So, how best to go about optimizing your PDF documents? First, think about your reasons for producing the document, the identity of your audience, and how they will consume the document. Do you have any special regulatory or accessibility requirements?

The remainder of this article will have a practical look at the nuts and bolts of optimizing PDFs. Rather than try to consider all of the possible usage cases, the following instructional part will focus on reducing PDF file size. I’ll outline how to check which elements are contributing most to file size, touch on some of the things that can make PDFs bigger, and then talk about how to trim down your PDFs using Acrobat.

Using the Save As command

As the final step before sending off your PDF for delivery, whatever that means in your setting, use the Save As command (File > Save As). Why? When you perform a normal Save, Acrobat appends any changes to the PDF file. While these changes are invisible in a standard PDF viewer, they still contribute to total file size. Using the Save As command discards this information, rewriting the PDF in the most efficient way possible and reducing its file size. This will also enable Fast Web View, which improves online viewing by allowing viewers to download each page as they read it rather than waiting for the entire document to download.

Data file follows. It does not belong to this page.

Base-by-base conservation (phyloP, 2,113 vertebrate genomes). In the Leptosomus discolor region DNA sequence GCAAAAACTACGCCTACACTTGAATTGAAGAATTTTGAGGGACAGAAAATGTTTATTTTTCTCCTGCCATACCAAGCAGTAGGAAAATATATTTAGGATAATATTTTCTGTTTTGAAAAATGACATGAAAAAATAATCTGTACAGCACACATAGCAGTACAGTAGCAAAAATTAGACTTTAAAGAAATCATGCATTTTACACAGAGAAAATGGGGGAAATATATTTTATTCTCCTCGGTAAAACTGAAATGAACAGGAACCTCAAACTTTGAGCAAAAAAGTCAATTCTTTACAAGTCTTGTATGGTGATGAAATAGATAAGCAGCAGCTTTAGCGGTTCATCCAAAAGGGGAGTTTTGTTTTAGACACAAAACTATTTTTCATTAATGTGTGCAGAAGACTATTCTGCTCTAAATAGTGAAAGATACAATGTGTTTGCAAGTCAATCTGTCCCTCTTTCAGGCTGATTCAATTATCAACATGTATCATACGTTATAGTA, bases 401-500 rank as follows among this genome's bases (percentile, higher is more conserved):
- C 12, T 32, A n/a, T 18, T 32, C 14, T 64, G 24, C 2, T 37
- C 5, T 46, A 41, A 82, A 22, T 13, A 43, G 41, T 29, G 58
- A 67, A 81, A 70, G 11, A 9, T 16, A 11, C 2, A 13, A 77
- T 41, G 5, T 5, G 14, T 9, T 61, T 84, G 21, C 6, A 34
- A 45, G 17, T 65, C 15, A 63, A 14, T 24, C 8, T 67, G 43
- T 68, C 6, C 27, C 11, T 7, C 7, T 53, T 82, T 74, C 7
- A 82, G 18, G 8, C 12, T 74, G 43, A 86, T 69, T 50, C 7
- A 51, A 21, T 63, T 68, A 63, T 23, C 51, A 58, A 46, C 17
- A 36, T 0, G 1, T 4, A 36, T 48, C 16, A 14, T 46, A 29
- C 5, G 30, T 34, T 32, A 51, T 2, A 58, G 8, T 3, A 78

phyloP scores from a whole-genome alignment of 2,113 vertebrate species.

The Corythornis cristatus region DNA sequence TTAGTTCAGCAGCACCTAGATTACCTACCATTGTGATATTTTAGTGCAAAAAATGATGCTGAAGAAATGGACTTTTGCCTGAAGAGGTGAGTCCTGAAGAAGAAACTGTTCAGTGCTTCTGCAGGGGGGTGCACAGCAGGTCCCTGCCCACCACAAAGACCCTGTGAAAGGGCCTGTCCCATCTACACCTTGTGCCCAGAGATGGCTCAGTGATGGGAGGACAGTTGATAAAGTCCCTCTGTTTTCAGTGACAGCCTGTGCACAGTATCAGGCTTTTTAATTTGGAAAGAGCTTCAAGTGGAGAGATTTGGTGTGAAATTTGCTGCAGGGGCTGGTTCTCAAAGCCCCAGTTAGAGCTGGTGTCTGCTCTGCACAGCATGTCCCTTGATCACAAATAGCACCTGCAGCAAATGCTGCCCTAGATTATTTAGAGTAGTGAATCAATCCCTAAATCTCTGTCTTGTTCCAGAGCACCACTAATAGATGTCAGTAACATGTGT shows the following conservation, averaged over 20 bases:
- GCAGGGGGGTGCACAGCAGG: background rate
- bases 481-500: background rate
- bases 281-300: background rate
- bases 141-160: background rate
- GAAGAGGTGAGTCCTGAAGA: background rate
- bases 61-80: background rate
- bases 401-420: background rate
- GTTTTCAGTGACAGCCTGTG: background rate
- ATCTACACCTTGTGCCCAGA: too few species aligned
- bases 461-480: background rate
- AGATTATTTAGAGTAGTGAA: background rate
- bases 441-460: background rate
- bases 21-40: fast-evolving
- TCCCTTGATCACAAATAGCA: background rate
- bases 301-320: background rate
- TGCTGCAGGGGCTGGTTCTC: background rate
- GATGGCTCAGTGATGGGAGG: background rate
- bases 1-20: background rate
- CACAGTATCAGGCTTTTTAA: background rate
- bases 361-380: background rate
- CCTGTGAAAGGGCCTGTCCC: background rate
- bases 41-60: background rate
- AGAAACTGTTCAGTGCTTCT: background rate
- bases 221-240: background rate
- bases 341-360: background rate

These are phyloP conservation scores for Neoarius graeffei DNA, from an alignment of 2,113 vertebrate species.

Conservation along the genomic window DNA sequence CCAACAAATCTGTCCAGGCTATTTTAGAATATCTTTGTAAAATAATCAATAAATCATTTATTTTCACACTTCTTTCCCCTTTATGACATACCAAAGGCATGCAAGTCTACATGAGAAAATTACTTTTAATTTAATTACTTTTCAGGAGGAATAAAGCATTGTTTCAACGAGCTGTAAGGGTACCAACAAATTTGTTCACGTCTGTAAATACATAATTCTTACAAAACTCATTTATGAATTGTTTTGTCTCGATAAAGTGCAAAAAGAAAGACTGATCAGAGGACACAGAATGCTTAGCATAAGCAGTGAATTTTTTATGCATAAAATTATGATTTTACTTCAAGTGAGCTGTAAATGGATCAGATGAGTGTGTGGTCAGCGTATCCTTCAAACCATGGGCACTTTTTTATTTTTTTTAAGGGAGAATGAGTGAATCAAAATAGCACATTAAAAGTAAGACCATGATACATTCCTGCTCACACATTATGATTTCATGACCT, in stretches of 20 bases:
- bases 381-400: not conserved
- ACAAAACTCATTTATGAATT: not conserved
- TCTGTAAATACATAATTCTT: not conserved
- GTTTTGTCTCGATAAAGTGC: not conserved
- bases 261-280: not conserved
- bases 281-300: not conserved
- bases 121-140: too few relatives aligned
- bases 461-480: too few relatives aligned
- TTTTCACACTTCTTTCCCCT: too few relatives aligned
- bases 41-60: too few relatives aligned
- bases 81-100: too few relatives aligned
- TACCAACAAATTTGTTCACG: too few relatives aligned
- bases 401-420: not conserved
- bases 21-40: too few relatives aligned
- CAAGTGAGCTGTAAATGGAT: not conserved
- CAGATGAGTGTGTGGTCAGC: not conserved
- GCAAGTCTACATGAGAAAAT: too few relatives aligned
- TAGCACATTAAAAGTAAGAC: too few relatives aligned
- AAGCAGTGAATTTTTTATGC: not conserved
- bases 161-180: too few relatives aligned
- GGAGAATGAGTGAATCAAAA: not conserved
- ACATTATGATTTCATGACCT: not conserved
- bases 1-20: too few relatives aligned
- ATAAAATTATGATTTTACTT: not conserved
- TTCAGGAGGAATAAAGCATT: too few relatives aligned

In short, Save As should always be your last step before sending off your PDFs.

Compressing PDF Files 728x90PDF Optimizer

Acrobat has a very handy feature. Well, OK, it has quite a few handy features, but the one I mean now is called the PDF Optimizer. It’s pretty seamlessly integrated into the Acrobat interface, so it’s possible that you have been using Acrobat for years and either haven’t used it or haven’t realized that you’ve already been using it.

Intrigued? Acrobat’s PDF Optimizer is actually sort of hidden behind our new friend, the Save As command (File > Save As). If you choose “Adobe PDF Files, Optimized”, the greyed-out “Settings” button will become live, and clicking on it opens the PDF Optimizer interface.